Must All Ground Wires be Tied Together in Jbox ?

Tom PultzNovember 19, 2009

I'm going to have several 3-gang jboxes with three switches and a total of six 14-2 or 14-3 cables in/out.

Do all the ground wires need to be crimped or wire-nutted together as one... with a pigtail going to each switch, or can the ground wires associated with each particular switch circuit be crimped or wire-nutted together?

I'd like to use "Buchanans" to save room since most of the switches are either master or remote dimmers.

Thanks.

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bus_driver

Must All Ground Wires be Tied Together in Jbox ? YES!

    Bookmark   November 19, 2009 at 4:59PM
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Tom Pultz

OK, that was a concise answer :-)

Now, what if I have two (2) switches using 14 ga and one (1) receptacle using 12 ga? Can/should all those grounds be tied together or would it be better to put the recpetacle in its own jbox? If so, how is that any different than keeping the 14 and 12 ga grounds separate in the same jbox... other than one is legal and one I assume is not?

    Bookmark   November 19, 2009 at 6:31PM
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bus_driver

So long as ALL the equipment grounding conductors are electrically connected to each other (and to the box if it is of conductive material), it meets code. For multi-gang boxes, I might use 3 or 4 crimp sleeves to connect all of them. Connect 3 plus pigtail, connect 3 more plus the pigtail, continue as necessary.

    Bookmark   November 19, 2009 at 6:48PM
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hendricus

Our local AHJ require crimping so I leave one ground out of the bundle long and tie that to all the switches

    Bookmark   November 19, 2009 at 10:09PM
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Tom Pultz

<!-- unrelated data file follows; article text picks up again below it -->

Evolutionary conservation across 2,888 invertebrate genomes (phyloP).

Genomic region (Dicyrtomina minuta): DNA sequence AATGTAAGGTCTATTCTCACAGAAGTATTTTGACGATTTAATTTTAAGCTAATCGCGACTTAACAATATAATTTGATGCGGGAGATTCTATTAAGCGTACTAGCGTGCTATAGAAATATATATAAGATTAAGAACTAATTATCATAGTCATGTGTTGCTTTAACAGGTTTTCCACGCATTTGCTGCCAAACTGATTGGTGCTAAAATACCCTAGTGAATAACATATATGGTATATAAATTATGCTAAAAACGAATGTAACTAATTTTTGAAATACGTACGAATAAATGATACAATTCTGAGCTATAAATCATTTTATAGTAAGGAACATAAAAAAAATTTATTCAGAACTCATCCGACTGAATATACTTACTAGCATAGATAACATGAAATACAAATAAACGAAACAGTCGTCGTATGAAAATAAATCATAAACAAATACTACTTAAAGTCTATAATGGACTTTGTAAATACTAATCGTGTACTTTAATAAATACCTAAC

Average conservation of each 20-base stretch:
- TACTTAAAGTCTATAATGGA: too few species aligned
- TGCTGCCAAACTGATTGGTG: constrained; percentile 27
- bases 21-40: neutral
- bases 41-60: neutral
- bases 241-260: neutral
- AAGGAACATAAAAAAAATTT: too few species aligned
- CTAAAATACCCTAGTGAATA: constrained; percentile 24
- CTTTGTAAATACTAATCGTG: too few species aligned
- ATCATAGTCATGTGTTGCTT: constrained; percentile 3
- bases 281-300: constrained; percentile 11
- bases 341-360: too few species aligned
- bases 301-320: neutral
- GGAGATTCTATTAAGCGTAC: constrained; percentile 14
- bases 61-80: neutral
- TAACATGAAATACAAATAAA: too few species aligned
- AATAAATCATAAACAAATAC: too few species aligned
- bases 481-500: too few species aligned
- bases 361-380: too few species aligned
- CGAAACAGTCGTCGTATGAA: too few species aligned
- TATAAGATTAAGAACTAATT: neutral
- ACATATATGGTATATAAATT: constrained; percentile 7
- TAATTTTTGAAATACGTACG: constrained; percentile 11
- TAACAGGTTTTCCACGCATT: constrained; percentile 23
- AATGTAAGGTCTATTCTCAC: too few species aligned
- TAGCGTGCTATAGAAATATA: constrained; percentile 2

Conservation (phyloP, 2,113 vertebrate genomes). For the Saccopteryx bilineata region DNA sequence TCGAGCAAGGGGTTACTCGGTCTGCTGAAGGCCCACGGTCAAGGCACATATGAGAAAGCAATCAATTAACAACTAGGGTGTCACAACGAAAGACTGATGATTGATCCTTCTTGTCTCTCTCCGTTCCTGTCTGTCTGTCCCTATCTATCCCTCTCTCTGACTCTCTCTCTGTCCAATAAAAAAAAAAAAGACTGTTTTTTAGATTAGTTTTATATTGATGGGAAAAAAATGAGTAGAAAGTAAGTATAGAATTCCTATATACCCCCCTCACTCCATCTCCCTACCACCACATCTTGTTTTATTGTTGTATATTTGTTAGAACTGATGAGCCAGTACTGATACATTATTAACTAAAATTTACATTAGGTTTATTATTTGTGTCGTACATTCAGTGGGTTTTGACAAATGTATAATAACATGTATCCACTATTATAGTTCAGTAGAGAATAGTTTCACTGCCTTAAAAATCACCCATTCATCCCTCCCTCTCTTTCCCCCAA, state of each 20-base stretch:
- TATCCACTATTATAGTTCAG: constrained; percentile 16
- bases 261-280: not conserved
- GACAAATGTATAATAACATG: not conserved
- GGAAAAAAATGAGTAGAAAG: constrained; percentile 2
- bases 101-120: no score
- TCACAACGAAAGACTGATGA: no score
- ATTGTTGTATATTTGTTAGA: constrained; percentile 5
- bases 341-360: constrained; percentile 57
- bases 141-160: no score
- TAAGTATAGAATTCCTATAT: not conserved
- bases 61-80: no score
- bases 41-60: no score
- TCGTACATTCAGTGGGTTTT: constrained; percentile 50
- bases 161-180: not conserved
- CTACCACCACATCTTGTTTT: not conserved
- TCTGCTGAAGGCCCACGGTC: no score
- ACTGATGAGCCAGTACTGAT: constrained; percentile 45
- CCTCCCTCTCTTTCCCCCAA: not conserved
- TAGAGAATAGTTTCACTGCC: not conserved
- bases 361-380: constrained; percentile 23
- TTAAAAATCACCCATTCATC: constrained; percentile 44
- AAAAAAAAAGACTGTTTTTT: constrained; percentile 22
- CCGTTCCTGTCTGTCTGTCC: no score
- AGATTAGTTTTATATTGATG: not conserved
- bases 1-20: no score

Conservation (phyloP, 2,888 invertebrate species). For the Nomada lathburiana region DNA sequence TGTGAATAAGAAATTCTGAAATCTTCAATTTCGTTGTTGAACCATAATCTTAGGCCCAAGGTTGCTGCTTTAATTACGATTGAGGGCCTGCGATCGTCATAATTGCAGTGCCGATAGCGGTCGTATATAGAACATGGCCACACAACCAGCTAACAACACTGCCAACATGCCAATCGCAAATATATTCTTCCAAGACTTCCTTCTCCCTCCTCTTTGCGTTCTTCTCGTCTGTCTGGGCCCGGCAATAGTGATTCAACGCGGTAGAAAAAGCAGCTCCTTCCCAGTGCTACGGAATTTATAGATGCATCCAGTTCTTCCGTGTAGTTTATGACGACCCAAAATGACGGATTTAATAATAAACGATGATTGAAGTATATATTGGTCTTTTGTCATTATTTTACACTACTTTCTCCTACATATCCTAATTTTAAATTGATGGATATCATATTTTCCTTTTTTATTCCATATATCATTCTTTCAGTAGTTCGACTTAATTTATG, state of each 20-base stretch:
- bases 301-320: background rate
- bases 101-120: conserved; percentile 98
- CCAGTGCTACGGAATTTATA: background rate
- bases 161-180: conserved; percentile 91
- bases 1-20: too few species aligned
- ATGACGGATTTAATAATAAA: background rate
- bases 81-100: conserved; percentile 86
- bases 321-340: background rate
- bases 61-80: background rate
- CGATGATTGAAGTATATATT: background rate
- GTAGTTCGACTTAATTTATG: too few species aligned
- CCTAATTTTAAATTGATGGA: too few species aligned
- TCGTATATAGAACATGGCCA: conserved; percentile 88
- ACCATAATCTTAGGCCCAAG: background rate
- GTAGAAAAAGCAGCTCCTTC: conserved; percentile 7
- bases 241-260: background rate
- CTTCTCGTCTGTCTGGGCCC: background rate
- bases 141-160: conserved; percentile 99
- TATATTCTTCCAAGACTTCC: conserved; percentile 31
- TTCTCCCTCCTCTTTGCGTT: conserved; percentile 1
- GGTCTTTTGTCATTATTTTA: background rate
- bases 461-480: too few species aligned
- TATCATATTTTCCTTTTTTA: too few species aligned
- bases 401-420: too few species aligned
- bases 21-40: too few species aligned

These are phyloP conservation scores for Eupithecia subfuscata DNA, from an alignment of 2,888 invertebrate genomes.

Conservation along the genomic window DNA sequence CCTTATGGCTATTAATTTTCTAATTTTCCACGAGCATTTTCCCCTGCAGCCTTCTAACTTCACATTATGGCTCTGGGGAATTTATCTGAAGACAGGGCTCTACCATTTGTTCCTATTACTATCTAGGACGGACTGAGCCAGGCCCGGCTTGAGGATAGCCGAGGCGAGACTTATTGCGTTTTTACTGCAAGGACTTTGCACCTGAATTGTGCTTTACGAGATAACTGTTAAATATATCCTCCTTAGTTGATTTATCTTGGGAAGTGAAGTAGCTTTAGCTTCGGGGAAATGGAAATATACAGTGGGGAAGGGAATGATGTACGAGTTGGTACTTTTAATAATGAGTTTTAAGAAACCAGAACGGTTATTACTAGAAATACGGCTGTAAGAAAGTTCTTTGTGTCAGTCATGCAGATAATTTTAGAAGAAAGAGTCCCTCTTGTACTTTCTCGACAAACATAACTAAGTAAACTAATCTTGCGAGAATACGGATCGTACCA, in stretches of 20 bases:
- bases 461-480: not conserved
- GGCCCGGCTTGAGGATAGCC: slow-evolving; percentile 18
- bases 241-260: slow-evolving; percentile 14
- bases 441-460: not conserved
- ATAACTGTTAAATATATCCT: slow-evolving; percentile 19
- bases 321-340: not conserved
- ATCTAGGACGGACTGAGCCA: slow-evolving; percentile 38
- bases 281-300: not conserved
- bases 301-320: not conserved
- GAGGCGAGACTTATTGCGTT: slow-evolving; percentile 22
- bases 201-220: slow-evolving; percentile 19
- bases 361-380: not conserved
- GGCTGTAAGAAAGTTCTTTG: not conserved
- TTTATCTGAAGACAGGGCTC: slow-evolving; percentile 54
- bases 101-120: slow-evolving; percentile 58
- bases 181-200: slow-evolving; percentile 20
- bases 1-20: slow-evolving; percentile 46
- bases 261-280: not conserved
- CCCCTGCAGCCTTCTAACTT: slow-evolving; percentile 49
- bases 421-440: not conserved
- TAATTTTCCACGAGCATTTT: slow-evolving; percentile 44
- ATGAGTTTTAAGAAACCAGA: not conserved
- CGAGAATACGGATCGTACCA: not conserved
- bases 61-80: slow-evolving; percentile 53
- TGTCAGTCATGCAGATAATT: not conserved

hendricus' method would be fine for normal switches where you could wrap the ground wire around each ground screw and daisy-chain to the next, but the Leviton Acenti switches I'm using don't have an exposed ground screw... the wire is inserted in a slot from the rear and the screw tightens a metal clamp against the wire, thus I need a separate ground wire for each switch.

    Bookmark   November 20, 2009 at 1:41PM
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brickeyee

"the wire is inserted in a slot from the rear and the screw tightens a metal clamp against the wire, thus I need a separate ground wire for each switch."

Many of the clamp plate systems are listed to accept two conductors (one on each side of the clamp screw) but check and also make sure if they are rated to clamp different sizes at the same time (like #14 & #12).

While pig tails are not counted in box fill, they sure can crowd things and make getting devices in difficult if there are a lot of them and a lot of excess wire.

    Bookmark   November 21, 2009 at 4:12PM
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Tom Pultz

The ground wire clamping system on these master and remote dimmers only accepts a single ground wire.

Therefore, I think I may change the design layout and move the 20A SA receptacle from the 3-gang jbox to its own jbox and keep the two switches separate.

BTW, what's a good source and brand name for a Buchanan ground wire crimper that produces a 4-crimp connection?

Thanks.

    Bookmark   November 23, 2009 at 5:29PM
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Leontin

I have a metal 3 gang box, with two dimmers and a single switch. The gang has 6 ground screws at the bottom. I want to know if I can connect the ground conductor wires through a pigtail to one of the box ground screws and then the two green ground wires coming from the dimmers each to other separate box ground screws?
In fact all the grounds are connected to the box. Is it safe to do it like that?

    Bookmark   December 23, 2010 at 12:56PM
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bus_driver

Splice all the grounds together along with a pigtail which is bonded to the box. This minimizes the chance that one or more of the conductors might later be disconnected by accident.

    Bookmark   December 23, 2010 at 4:14PM
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Leontin

I have to pigtail 7 wires. Is it going to pass an inspection if done as I suggested?

    Bookmark   December 23, 2010 at 6:50PM
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bus_driver